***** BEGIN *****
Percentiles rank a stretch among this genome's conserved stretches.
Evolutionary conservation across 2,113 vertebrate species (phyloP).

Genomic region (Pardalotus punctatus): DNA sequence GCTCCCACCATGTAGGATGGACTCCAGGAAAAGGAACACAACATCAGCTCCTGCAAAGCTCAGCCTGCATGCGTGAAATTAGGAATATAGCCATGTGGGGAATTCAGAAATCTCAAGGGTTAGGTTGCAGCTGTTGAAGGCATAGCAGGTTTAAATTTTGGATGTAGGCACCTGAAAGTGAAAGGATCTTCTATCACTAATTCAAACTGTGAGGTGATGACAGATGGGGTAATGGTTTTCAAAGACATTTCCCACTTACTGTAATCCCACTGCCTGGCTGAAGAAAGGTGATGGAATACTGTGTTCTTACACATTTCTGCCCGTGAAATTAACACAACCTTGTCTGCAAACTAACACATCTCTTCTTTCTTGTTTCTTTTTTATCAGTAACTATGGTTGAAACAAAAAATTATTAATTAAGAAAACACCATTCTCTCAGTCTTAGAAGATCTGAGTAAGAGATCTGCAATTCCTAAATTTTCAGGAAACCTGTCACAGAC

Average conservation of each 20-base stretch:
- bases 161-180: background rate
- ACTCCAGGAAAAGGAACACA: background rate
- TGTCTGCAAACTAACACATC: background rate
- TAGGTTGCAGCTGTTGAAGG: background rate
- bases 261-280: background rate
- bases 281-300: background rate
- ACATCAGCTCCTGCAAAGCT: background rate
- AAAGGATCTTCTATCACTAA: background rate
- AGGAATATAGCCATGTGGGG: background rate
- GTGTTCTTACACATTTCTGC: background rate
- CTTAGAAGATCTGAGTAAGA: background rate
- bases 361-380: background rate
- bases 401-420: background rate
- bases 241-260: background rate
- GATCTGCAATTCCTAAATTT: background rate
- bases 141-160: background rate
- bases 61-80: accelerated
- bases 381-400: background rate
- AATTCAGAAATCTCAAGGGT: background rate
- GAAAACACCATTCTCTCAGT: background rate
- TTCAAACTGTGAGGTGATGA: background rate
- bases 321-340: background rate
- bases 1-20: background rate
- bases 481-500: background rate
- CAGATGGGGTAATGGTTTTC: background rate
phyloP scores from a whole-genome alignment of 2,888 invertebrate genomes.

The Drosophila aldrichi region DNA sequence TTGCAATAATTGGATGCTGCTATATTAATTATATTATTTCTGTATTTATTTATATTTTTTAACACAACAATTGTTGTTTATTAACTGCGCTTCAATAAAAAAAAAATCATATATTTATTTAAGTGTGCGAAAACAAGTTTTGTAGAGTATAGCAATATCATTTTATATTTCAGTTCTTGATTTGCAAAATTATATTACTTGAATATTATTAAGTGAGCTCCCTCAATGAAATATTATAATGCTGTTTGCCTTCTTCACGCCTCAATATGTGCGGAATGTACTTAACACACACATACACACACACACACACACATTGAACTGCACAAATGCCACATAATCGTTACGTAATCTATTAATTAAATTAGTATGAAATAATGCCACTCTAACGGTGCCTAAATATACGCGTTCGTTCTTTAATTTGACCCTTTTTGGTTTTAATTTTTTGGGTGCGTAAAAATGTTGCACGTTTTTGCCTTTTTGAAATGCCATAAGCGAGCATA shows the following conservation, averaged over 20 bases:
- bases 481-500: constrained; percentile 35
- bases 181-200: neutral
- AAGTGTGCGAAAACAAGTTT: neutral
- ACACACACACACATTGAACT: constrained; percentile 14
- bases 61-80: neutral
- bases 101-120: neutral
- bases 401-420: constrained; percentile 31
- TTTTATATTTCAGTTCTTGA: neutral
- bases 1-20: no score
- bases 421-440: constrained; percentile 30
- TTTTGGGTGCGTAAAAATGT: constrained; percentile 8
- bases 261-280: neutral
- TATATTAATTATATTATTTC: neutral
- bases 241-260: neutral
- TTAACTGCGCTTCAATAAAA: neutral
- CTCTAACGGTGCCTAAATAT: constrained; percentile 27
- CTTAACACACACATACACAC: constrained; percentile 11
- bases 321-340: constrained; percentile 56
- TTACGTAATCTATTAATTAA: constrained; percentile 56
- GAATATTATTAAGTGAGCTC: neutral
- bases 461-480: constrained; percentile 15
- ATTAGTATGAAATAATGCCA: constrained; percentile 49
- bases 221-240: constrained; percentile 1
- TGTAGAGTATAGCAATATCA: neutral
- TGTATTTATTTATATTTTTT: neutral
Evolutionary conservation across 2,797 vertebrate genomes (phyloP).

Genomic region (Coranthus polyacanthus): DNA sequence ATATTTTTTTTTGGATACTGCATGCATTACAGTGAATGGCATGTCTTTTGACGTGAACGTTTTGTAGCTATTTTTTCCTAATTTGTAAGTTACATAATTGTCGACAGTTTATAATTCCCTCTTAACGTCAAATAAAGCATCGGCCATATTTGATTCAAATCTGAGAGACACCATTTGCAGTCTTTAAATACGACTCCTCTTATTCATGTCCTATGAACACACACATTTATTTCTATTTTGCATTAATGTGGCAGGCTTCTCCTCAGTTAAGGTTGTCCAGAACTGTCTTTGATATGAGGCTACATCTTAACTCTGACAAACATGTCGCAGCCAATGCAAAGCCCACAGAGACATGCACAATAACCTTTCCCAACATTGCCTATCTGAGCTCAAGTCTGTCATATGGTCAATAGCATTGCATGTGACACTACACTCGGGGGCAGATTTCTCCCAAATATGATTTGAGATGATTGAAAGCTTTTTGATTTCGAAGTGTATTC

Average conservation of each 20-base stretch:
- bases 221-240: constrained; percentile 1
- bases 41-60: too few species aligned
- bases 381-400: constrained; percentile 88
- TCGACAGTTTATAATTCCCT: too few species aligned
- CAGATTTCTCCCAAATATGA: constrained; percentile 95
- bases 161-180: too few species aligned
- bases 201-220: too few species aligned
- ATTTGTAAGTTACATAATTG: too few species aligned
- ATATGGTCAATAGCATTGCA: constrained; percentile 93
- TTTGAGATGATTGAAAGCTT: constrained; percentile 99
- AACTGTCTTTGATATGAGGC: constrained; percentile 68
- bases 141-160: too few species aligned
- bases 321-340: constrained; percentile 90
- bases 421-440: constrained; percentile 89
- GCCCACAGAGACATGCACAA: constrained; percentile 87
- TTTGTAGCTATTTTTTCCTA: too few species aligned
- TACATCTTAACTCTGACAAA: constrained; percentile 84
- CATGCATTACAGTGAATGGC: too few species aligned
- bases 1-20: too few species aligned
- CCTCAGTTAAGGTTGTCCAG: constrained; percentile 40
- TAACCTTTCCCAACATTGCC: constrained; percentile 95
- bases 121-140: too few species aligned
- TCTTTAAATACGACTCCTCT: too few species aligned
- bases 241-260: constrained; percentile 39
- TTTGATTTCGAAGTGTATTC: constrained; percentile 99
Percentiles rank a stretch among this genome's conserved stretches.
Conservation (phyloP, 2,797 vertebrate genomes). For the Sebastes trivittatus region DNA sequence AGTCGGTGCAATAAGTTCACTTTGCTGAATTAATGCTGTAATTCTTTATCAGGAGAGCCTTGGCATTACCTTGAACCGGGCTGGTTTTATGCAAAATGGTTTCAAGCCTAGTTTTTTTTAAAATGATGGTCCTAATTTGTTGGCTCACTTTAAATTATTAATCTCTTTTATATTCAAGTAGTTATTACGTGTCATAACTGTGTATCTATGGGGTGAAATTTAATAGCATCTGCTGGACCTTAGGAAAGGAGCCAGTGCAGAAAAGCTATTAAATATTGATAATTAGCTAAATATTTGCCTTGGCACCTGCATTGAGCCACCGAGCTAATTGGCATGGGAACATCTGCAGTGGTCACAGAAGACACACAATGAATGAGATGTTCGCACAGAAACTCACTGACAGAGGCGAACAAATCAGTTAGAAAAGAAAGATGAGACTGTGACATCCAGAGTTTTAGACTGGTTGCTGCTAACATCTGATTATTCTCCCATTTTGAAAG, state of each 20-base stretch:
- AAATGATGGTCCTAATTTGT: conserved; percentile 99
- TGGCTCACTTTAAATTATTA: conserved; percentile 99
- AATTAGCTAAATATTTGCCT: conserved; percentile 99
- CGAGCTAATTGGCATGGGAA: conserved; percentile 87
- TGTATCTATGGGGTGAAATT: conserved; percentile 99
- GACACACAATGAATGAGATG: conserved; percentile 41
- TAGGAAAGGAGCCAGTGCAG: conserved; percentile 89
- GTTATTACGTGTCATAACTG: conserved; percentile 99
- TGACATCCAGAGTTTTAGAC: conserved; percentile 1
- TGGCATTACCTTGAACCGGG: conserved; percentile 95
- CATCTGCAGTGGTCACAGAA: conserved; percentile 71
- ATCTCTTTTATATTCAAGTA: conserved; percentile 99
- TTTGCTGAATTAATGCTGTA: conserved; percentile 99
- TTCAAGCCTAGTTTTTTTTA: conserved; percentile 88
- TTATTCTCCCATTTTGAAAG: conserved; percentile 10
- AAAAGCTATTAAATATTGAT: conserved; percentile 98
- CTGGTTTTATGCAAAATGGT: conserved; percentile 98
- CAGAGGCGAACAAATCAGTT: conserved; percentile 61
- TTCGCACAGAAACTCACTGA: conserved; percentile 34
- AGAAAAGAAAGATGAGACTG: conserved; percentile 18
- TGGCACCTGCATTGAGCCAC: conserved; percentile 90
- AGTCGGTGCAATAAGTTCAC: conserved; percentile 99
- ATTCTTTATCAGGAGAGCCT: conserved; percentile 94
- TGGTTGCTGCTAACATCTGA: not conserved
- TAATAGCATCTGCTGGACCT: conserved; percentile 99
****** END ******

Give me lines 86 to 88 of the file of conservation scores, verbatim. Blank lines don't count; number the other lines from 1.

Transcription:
Conservation (phyloP, 2,797 vertebrate genomes). For the Sebastes trivittatus region DNA sequence AGTCGGTGCAATAAGTTCACTTTGCTGAATTAATGCTGTAATTCTTTATCAGGAGAGCCTTGGCATTACCTTGAACCGGGCTGGTTTTATGCAAAATGGTTTCAAGCCTAGTTTTTTTTAAAATGATGGTCCTAATTTGTTGGCTCACTTTAAATTATTAATCTCTTTTATATTCAAGTAGTTATTACGTGTCATAACTGTGTATCTATGGGGTGAAATTTAATAGCATCTGCTGGACCTTAGGAAAGGAGCCAGTGCAGAAAAGCTATTAAATATTGATAATTAGCTAAATATTTGCCTTGGCACCTGCATTGAGCCACCGAGCTAATTGGCATGGGAACATCTGCAGTGGTCACAGAAGACACACAATGAATGAGATGTTCGCACAGAAACTCACTGACAGAGGCGAACAAATCAGTTAGAAAAGAAAGATGAGACTGTGACATCCAGAGTTTTAGACTGGTTGCTGCTAACATCTGATTATTCTCCCATTTTGAAAG, state of each 20-base stretch:
- AAATGATGGTCCTAATTTGT: conserved; percentile 99
- TGGCTCACTTTAAATTATTA: conserved; percentile 99